Android device owners can perhaps stop frantically deleting apps from their phones. An app that appeared to represent a serious security risk - supposedly transmitting users' passwords, browsing histories, and text messages to someone in China - has been found to mine much less data than early reports indicated.
The scare started when, at the Black Hat Security Conference, representatives of mobile security firm Lookout talked about an app called Jackeey Wallpaper. They either misspoke or were misquoted, and word spread that the app transmitted far too much personal information.
That created something of an uproar, since Jackeey Wallpaper has been downloaded more than a million times.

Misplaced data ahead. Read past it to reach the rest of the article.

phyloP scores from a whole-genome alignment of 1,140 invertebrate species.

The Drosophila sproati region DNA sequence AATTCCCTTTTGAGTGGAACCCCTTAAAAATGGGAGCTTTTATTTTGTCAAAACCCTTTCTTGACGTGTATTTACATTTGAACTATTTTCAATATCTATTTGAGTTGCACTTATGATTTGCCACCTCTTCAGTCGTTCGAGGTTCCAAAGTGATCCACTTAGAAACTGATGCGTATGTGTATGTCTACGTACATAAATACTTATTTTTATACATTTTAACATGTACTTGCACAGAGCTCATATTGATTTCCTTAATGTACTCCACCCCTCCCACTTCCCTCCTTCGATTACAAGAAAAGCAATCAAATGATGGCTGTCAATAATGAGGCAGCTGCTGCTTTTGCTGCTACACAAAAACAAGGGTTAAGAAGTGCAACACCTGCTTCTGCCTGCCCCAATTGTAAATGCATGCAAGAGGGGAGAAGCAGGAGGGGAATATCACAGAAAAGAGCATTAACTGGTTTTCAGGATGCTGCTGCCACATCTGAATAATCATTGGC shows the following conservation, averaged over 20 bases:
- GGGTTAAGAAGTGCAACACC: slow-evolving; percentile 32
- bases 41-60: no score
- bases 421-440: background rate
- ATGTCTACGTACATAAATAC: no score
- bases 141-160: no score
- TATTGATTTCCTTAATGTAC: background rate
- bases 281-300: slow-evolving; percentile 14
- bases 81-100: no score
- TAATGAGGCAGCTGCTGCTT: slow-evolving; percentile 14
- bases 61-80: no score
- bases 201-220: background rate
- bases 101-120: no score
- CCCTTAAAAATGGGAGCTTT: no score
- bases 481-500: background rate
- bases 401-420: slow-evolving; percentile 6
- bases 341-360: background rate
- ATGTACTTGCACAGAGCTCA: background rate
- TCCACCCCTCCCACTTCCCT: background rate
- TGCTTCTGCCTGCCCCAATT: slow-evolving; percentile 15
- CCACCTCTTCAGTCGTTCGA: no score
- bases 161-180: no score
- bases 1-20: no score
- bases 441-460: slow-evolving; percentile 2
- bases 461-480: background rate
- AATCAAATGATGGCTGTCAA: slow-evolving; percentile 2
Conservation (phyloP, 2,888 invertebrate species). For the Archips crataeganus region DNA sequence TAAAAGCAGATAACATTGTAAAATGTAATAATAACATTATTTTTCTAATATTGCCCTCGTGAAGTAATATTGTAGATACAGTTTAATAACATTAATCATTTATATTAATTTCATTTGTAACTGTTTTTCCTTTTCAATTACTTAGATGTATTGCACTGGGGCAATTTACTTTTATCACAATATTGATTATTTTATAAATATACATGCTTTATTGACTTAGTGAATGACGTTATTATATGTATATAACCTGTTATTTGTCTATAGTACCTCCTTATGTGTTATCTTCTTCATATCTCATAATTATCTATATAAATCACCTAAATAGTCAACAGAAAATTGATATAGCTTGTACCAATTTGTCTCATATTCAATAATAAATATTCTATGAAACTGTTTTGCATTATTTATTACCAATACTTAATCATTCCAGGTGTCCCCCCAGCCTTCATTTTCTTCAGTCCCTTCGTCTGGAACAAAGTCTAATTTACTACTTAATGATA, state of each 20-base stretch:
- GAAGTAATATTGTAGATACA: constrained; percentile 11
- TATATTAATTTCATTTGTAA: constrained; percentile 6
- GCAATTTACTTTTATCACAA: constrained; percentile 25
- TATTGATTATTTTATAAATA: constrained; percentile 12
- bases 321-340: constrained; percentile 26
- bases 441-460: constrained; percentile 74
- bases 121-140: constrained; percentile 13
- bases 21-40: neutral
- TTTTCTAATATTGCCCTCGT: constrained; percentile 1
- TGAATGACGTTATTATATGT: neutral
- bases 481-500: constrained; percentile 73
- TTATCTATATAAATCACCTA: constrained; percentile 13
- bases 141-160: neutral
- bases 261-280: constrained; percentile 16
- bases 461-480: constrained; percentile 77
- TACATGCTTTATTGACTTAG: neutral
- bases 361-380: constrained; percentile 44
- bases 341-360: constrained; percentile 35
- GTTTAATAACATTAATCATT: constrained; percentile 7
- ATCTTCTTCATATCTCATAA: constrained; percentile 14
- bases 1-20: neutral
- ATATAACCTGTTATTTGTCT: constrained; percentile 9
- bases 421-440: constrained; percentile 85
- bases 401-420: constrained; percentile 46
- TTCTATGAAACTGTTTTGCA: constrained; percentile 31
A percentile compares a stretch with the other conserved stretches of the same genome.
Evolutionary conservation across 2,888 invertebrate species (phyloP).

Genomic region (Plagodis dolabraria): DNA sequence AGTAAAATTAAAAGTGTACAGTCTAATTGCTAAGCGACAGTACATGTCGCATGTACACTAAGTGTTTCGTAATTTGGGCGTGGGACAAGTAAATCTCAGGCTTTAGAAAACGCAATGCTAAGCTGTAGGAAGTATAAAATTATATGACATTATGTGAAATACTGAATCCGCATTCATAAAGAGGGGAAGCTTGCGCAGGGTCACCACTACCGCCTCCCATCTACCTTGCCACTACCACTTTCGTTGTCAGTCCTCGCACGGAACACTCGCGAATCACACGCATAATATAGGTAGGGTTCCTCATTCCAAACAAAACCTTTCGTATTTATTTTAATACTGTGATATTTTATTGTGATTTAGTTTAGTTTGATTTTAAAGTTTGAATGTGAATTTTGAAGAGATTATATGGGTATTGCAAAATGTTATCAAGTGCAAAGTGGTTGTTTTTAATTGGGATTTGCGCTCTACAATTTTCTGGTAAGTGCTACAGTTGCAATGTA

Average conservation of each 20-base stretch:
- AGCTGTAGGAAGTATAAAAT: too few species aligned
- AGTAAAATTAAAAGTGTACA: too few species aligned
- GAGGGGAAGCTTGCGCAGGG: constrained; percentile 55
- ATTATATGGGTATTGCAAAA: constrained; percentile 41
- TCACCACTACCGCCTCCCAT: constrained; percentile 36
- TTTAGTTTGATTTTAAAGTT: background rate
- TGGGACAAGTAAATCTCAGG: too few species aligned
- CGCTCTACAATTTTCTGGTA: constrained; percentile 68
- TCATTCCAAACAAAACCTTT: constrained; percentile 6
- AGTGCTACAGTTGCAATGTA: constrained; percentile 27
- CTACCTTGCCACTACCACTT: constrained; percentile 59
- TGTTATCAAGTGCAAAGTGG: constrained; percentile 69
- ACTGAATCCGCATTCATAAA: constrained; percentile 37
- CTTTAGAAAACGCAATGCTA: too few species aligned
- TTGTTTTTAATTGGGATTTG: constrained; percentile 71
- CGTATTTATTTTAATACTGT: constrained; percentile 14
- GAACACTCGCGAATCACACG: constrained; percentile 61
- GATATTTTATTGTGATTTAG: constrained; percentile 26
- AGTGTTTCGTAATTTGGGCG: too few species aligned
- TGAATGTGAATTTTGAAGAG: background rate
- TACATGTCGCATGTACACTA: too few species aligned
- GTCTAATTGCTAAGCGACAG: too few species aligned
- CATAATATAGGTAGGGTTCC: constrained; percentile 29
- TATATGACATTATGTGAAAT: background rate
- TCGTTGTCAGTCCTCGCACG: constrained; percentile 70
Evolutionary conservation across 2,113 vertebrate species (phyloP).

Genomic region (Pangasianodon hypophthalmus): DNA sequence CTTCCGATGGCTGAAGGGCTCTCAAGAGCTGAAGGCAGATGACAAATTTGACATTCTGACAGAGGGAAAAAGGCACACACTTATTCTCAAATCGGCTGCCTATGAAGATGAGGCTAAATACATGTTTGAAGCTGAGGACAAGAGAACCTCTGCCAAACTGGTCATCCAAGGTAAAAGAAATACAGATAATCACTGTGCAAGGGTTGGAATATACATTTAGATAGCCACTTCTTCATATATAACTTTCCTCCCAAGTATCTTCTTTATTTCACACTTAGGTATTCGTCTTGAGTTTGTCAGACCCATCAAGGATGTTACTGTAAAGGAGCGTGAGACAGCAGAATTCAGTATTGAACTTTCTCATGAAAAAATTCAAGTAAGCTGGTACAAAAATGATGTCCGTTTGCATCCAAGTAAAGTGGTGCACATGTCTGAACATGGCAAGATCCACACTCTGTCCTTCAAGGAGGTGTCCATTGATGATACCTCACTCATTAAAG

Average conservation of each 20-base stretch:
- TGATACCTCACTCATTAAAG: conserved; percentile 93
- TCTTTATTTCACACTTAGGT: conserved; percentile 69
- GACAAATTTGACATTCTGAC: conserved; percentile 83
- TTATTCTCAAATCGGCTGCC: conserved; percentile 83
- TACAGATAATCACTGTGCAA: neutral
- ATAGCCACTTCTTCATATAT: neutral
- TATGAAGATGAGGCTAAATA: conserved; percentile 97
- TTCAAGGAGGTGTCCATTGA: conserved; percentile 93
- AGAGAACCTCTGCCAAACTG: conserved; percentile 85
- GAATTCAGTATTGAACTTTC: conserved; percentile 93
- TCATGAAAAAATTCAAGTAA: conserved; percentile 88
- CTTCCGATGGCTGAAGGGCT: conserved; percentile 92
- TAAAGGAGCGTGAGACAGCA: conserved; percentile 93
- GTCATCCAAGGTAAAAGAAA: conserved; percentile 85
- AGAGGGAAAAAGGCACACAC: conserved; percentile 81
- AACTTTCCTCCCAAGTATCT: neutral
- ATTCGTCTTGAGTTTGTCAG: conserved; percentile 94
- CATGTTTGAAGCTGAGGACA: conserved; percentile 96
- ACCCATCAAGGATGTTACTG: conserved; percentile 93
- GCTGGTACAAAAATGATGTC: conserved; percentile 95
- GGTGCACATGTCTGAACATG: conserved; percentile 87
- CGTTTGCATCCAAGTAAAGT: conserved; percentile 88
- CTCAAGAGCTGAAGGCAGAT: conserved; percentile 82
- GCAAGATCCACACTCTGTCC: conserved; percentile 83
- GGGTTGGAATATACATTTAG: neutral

But later, Quentyn Kennemer was able to write, "MyLookout chimed in with us to clarify some details . . . . Specifically, the app does collect data from your phone, but only the device's phone number, subscriber identifier, and voicemail number fields are retrieved. SMS and browsing history are not touched by any of the apps they analyzed throughout their Blackhat conference."
Kennemer then continued, "Your voicemail's password is also not transmitted unless you included the password in your phone's voicemail number field."
So Android users should remain cautious about what apps they download, always researching the developers behind them, but it doesn't look like any massive security breach has occurred.